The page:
- Manufacturers have a larger attack surface than most organizations.
- Some manufacturers, especially those in older industries, rely on outdated legacy systems that lack the latest security protocols and no longer receive security updates.
- Manufacturers possess a vast amount of intellectual property that makes them targets for espionage.
- Manufacturing facilities have large workforces working onsite which makes security awareness training highly challenging.
Complexity is the adversary of security. The more moving parts, the more complex the environment the harder it is to secure it. You don’t just shut down a manufacturing complex with the press of a button. Similarly, the process of bringing a manufacturing facility back up to full operation can take a full day to return to full capacity under normal circumstances. This was one of the reasons why the Colonial Pipeline, the largest pipeline system in the U.S. was targeted.
Manufacturers are Technology Dependent
Manufacturing has come a long way since the days that the Model T was assembled on the factory floor. Manufacturers have digitally transformed themselves along with the rest of the world. We are in the midst of a new industrial revolution that incorporates advanced technologies driven by the Internet of Things (IoT). Manufacturing systems today are in many ways more reliant on smart sensors and machine learning algorithms than physical workers.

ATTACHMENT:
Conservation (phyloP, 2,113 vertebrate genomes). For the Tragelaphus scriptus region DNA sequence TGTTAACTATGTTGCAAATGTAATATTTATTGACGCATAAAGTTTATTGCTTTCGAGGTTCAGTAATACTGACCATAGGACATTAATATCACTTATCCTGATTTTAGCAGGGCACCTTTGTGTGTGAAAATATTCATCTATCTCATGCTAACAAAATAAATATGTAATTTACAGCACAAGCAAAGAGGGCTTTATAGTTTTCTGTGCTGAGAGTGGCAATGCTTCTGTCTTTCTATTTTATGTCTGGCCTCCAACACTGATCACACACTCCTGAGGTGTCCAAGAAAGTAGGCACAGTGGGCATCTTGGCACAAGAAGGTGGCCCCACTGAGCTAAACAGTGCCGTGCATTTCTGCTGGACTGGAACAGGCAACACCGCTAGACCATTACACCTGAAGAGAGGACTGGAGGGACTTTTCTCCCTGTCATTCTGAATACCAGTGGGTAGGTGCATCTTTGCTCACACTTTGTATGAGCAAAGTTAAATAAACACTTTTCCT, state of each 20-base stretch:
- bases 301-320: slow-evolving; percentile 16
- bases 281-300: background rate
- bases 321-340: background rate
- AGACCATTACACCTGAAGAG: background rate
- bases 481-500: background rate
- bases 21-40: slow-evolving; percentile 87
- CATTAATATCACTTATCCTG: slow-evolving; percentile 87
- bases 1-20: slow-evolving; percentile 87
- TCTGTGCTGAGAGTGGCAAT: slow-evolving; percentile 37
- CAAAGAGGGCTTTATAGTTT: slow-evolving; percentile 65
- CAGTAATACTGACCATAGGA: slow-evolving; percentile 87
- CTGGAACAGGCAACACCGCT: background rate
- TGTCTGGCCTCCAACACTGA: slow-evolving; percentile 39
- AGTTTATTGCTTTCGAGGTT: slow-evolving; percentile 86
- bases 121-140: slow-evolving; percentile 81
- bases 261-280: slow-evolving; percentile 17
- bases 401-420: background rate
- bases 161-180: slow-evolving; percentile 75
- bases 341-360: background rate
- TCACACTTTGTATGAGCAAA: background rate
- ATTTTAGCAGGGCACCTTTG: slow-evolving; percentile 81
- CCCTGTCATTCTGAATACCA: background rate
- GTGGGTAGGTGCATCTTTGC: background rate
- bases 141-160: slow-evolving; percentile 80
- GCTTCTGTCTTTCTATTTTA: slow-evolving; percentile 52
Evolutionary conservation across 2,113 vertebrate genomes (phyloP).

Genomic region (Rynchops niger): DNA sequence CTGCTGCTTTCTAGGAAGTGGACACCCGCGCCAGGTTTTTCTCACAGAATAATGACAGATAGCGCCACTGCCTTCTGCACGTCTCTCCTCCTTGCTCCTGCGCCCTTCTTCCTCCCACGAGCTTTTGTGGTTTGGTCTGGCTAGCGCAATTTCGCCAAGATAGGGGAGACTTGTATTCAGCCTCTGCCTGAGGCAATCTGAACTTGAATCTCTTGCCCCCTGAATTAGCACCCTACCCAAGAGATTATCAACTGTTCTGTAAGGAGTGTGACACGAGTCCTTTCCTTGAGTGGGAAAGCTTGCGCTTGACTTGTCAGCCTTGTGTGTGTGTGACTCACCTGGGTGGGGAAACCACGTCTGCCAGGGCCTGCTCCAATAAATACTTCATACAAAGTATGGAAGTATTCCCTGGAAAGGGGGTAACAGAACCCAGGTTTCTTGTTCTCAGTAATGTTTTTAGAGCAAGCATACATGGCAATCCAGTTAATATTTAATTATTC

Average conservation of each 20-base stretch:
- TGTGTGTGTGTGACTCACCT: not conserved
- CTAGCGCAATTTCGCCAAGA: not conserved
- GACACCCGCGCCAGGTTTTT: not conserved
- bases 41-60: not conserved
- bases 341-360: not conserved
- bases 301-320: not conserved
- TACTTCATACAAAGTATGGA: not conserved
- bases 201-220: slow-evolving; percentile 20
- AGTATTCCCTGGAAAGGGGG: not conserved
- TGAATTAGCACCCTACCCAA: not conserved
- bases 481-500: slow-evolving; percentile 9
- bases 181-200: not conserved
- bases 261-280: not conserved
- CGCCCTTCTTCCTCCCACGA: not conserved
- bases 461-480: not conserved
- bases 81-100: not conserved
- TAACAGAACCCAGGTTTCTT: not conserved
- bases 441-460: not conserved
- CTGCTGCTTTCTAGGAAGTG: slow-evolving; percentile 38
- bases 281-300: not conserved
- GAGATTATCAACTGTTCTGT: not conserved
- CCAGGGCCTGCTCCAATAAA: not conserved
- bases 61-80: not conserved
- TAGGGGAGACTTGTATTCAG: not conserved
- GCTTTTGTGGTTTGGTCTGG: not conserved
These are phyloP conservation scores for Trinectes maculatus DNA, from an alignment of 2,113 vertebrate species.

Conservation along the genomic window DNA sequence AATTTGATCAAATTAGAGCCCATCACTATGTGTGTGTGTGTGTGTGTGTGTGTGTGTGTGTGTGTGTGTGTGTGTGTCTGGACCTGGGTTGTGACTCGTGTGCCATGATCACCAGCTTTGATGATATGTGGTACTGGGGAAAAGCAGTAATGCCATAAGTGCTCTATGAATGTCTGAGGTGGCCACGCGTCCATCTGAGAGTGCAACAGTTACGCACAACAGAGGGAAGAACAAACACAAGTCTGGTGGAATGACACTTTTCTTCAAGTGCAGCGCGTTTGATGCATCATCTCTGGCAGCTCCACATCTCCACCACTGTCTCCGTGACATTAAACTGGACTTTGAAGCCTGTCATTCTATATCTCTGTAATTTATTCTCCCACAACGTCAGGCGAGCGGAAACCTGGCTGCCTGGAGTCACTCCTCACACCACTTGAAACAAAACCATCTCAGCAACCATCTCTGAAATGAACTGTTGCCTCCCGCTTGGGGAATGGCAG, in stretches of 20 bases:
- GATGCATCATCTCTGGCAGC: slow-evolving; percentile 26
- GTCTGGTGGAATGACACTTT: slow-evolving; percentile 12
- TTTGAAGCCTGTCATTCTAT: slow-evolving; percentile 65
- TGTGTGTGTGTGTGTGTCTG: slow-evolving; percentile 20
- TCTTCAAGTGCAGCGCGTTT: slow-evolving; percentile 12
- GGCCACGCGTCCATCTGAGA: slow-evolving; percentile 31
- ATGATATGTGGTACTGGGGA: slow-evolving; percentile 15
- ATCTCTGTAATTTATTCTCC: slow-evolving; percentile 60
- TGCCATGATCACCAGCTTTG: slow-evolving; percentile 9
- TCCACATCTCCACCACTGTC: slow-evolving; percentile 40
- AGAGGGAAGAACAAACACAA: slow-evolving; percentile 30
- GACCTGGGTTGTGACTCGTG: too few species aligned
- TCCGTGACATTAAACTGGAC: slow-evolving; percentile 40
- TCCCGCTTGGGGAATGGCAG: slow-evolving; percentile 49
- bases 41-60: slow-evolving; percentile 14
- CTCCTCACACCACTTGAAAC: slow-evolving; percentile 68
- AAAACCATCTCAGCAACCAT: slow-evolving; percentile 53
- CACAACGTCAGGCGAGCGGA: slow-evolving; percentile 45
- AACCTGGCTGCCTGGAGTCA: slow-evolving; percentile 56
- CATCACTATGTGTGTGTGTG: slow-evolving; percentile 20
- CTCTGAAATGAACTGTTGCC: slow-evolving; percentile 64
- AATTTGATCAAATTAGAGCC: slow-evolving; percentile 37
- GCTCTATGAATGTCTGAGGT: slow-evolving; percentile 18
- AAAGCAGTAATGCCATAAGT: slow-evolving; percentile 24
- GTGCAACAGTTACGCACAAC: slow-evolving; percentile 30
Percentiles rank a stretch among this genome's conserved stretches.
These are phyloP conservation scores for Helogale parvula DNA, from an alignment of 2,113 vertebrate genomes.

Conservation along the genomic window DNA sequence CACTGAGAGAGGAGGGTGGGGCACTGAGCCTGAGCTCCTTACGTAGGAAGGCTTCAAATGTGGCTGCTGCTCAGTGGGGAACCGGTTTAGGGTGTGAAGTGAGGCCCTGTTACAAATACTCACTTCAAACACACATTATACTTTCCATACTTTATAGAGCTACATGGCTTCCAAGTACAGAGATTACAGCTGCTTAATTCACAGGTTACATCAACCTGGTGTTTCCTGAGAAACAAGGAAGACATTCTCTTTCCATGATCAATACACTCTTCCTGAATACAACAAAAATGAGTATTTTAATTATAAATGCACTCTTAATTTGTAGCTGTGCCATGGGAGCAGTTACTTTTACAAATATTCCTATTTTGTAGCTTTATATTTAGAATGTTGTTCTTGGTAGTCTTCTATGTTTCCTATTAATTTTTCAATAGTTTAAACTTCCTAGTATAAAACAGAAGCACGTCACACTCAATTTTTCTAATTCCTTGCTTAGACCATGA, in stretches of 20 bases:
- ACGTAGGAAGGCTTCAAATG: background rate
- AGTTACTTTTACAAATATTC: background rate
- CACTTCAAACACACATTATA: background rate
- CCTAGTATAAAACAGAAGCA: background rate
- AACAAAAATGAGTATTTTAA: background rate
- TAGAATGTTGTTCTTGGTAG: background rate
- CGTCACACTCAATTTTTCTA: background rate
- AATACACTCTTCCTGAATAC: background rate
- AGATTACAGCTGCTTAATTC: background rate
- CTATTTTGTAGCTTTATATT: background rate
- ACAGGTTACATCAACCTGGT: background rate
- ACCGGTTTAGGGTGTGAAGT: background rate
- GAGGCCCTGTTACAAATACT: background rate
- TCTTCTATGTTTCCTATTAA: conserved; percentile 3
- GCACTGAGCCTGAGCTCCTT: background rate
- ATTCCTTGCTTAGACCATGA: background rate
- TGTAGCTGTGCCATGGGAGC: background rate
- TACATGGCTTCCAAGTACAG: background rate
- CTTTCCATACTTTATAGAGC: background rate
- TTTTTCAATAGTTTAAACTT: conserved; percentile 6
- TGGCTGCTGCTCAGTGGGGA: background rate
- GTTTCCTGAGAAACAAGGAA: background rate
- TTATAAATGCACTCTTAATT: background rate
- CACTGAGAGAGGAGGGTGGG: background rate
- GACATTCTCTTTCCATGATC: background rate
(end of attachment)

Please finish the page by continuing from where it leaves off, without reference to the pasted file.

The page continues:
Modernized manufacturing facilities now utilize automated systems and robotics to automate repetitive tasks in assembly and packaging. There, AI algorithms scrutinize this data, pinpointing even the slightest deviations in quality or production rates. This technology-driven approach underscores the evolution of manufacturing, where innovation is not just about machinery but also about harnessing data for efficiency and precision. Now add in other technologies such as digital simulation, augmented reality, and 3D printing and you quickly realize that a manufacturing facility is really a technology center.
Potential Overlaps in Responsibility